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The Anti-inflammatory Effects of High Intensity Exercise: More Reasons To Go For The Burn

Friday, February 5th, 2010


Chronic inflammation spells bad news for our health, plain and simple.

And though inflammation is a natural and necessary way that the body stimulates healing,  when inflammation becomes continuous and chronic, it becomes damaging. 

The most common causes of inflammation in the body are physical inactivity and diet.

And until recently, high-intensity exercise has been considered a factor in inflammation as well.

However, new information tells us we’ve only been seeing a part of the picture.  This is good news!

Microscopic view of cell inflammation

Exercise scores again:  a new look at the evidence

For some time, high intensity exercise has been seen as a source of inflammation to the body.  By high intensity, we’re talking something that pushes the muscle to perform and makes you reach deep to build new muscle:  interval training, intense resistance training, long distance running.

The kind of training that you know from the burn you feel in the muscle that you’ve pushed it to be something it wasn’t quite before.

Yes, this natural response is inflammation at the muscle as the body scrambles to repair and build new muscle (see Taking the mystery out of how muscles are made).

However, that’s just a piece of the puzzle.

This “pro-inflammatory” view has also been adopted also due to the detection of  the release in the body of myokines, a type of cytokine, as a response to muscle contraction.  And cytokines are seen as pro-inflammatory markers.  One cytokine that has been correlated with high intensity muscle demand is one known as IL-6.

But hang on a minute. This IL-6 release in response to intense exercise is evidently not the whole story.

Though the release of cytokines as been lumped together as pro-inflammatory when detected in the system, evidently it makes a difference what the cause of the cytokines release happens to be.

Are you still with me here?  Let’s take a closer look.

Whenever we move, our bodies release signaling molecules that communicate to the rest of the body.  Muscle, like fat, has been proven to have endocrine properties. When it comes to muscle, myokines are released in response to voluntary contraction of the muscle.

These myokines give instructions to the body about how to function, and they hold the key to controlling chronic inflammation. The most important myokine related to muscle and inflammation is Interleukin-6 (IL-6). When muscle contracts, IL-6 is released. (4)

The myokine IL-6 has previously been linked with a pro-inflammatory response in the body.  It was thus concluded that intense muscle workload, stimulating the release of IL-6, was inflammation inducing.

But as it turns out, intense exercise is good anti-inflammatory medicine. What we’re finding out is that when IL-6 is released during intense muscle workload, it is unique in that as part of this response, major anti-inflammatory inhibitors are released as well.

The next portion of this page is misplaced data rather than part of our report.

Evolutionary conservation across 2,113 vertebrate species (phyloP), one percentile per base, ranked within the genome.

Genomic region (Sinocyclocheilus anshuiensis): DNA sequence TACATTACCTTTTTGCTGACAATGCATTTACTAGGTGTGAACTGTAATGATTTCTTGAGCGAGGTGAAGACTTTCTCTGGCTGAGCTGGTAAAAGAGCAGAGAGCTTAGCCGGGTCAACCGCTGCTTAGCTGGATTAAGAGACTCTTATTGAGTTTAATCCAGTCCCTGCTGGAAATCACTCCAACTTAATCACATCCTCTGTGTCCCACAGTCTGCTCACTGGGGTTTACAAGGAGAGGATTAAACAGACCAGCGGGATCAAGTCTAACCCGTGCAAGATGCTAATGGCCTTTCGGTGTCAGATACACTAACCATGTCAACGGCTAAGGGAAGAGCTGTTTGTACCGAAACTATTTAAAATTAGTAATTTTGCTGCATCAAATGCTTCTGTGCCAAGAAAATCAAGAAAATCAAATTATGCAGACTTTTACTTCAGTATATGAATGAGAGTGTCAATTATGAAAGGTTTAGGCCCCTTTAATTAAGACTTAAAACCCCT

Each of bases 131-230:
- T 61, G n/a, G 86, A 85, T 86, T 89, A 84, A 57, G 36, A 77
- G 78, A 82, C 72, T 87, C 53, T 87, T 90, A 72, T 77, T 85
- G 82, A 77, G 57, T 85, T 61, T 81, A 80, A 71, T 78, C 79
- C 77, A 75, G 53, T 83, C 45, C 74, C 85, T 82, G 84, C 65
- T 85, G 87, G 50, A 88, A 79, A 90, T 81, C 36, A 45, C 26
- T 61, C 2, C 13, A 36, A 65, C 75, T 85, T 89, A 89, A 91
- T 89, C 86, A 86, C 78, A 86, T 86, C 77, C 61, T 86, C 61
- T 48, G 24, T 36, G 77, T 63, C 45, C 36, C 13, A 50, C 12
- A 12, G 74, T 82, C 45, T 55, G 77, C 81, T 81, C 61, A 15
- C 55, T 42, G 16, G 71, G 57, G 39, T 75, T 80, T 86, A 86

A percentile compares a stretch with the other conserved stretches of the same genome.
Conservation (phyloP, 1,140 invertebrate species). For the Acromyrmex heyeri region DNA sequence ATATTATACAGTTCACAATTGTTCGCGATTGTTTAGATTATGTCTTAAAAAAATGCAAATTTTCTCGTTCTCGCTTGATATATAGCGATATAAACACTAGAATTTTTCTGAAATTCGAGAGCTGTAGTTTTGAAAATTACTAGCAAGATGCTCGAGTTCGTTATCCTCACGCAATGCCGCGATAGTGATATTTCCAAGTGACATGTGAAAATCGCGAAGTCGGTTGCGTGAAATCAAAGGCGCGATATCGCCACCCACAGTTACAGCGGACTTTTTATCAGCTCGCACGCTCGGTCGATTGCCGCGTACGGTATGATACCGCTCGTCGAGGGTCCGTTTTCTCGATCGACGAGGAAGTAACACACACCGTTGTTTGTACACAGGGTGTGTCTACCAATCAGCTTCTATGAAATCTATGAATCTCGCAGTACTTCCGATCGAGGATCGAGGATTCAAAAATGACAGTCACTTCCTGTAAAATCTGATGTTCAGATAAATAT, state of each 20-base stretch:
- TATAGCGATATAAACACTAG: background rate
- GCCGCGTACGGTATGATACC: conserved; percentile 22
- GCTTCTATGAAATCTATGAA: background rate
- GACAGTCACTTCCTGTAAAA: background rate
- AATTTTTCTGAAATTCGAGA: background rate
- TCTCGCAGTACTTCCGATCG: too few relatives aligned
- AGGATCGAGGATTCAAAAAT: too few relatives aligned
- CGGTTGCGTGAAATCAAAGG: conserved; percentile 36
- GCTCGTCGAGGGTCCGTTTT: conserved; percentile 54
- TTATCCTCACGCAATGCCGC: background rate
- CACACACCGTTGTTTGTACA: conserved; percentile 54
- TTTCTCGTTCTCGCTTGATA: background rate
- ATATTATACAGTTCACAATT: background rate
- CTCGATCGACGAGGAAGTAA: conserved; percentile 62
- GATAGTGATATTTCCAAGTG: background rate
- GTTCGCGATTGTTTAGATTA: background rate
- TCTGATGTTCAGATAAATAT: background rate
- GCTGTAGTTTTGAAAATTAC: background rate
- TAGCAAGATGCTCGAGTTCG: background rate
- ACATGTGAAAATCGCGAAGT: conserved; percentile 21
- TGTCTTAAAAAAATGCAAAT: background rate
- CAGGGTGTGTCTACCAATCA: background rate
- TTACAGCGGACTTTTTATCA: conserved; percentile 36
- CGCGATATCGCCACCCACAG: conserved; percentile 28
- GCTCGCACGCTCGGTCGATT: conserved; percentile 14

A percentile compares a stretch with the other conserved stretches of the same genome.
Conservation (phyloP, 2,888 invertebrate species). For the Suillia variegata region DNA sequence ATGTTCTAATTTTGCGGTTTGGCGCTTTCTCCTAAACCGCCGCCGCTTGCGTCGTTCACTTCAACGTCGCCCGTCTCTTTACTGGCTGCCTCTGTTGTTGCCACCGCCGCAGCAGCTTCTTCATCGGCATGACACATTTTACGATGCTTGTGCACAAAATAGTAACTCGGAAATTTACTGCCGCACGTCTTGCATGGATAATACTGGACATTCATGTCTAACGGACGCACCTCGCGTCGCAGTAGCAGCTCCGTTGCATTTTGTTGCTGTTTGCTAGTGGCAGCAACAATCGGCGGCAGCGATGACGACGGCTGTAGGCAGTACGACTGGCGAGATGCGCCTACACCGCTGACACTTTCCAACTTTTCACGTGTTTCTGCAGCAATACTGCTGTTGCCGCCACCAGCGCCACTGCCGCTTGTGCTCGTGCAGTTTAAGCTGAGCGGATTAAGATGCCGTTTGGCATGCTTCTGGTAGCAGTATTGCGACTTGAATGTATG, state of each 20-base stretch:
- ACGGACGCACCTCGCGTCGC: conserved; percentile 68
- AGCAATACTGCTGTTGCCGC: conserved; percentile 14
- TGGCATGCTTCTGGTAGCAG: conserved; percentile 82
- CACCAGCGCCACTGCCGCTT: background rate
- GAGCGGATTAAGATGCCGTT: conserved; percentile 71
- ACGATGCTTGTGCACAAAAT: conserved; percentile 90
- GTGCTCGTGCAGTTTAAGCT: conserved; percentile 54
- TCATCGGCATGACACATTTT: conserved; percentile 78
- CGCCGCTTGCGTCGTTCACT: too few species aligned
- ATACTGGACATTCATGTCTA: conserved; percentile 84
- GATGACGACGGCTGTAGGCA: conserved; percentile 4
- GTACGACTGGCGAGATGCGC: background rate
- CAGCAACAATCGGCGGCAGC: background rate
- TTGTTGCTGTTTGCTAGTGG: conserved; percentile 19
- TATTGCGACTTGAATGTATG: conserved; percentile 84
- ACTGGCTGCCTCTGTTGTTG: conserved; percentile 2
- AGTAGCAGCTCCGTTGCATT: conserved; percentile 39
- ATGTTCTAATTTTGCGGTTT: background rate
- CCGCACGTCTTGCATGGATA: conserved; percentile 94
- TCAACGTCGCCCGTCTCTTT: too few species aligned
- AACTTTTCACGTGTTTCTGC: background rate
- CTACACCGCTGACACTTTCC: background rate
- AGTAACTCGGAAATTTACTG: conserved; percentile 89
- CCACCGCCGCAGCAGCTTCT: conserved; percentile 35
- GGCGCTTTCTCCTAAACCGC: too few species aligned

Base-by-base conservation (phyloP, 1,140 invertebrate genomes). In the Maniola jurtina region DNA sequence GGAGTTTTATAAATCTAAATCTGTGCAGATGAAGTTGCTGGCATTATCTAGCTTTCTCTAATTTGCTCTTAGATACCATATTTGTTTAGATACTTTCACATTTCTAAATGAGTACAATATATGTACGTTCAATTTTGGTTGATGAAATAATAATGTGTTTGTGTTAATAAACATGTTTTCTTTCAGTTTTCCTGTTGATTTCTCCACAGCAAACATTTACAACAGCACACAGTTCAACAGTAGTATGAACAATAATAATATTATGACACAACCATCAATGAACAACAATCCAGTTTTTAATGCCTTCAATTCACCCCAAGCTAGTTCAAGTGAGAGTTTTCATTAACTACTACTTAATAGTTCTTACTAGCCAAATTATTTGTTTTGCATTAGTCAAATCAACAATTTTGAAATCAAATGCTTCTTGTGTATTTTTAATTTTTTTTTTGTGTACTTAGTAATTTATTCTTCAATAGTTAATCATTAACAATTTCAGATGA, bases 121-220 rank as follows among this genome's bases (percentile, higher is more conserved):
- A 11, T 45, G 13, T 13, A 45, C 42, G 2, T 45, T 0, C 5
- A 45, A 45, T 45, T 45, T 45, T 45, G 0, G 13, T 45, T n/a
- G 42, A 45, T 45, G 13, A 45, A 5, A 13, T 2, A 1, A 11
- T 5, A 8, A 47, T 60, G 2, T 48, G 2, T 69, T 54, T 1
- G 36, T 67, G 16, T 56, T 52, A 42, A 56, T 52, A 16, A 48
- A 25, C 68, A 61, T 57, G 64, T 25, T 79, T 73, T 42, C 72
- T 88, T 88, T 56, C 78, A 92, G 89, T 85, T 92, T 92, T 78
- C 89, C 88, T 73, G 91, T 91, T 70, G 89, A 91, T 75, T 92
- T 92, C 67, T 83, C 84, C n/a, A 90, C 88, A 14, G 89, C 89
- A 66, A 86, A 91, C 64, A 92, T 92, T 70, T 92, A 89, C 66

Thus, seeing the complete picture (anti-inflammatory cascade) rather than part of the picture (IL-6 release) makes a huge difference in how we can classify the effects of intense exercise.

IL-6 is a well-known cytokine and has long been thought to be inflammatory in nature as part of what is known as the inflammatory triad: TNF-alpha, IL-1, and IL-6. However, like people, IL-6 seems to behave differently depending on its origin, amount, and other cytokines around with it. When released from muscle, and in high concentrations without TNF-alpha and IL-1, IL-6 is anti-inflammatory. In fact, IL-6 acts to reduce the amount of TNF-alpha and IL-1 in circulation by increasing the cytokine inhibitors IL-1 receptor antagonist (IL-lra) and soluble TNF receptors (sTNFR). IL-lra antagonizes the IL-1 receptor, decreasing IL-1 effects, while sTNFR binds up TNF-alpha before it can react at its target cells. At the same time, IL-6 triggers the release of the major anti-inflammatory cytokine IL-10.

Properly performed exercise releases signaling molecules that stimulate a unique healing response that couples both inflammatory and anti-inflammatory mechanisms to repair, regenerate, and grow stronger tissue.  Unlike drugs, which have single targets and ignore the web-like interactions in the body, exercise works with the body’s innate intelligence to produce broadly beneficial effects that improve whole-body function. High-intensity, short-duration movement that is tailored to the individual, uses short rest periods… may be the chief means of attaining anti-inflammatory effects from exercise. (4)


Background

Increasing evidence demonstrates that persistent, low-grade inflammation is a predictor of heart disease, stroke, and diabetes.  Not only that, but experimental evidence shows that markers of chronic inflammation, such as the proinflammatory cytokine [interleukin 6 (IL-6) and tumor necrosis factor (TNF-)] and the acute-phase reactant C-reactive protein (CRP) play a direct role in the atherosclerosis and insulin resistance.

More about IL-6

Initially, IL-6 was thought to be a pro-inflammatory cytokine but recent results have suggested that IL-6 has an inflammation-controlling role and is important to the return to homeostasis after an inflammatory challenge….Interestingly, recent findings have shown that strenuous exercise is also a powerful inducer of elevated concentrations of IL-6 in plasma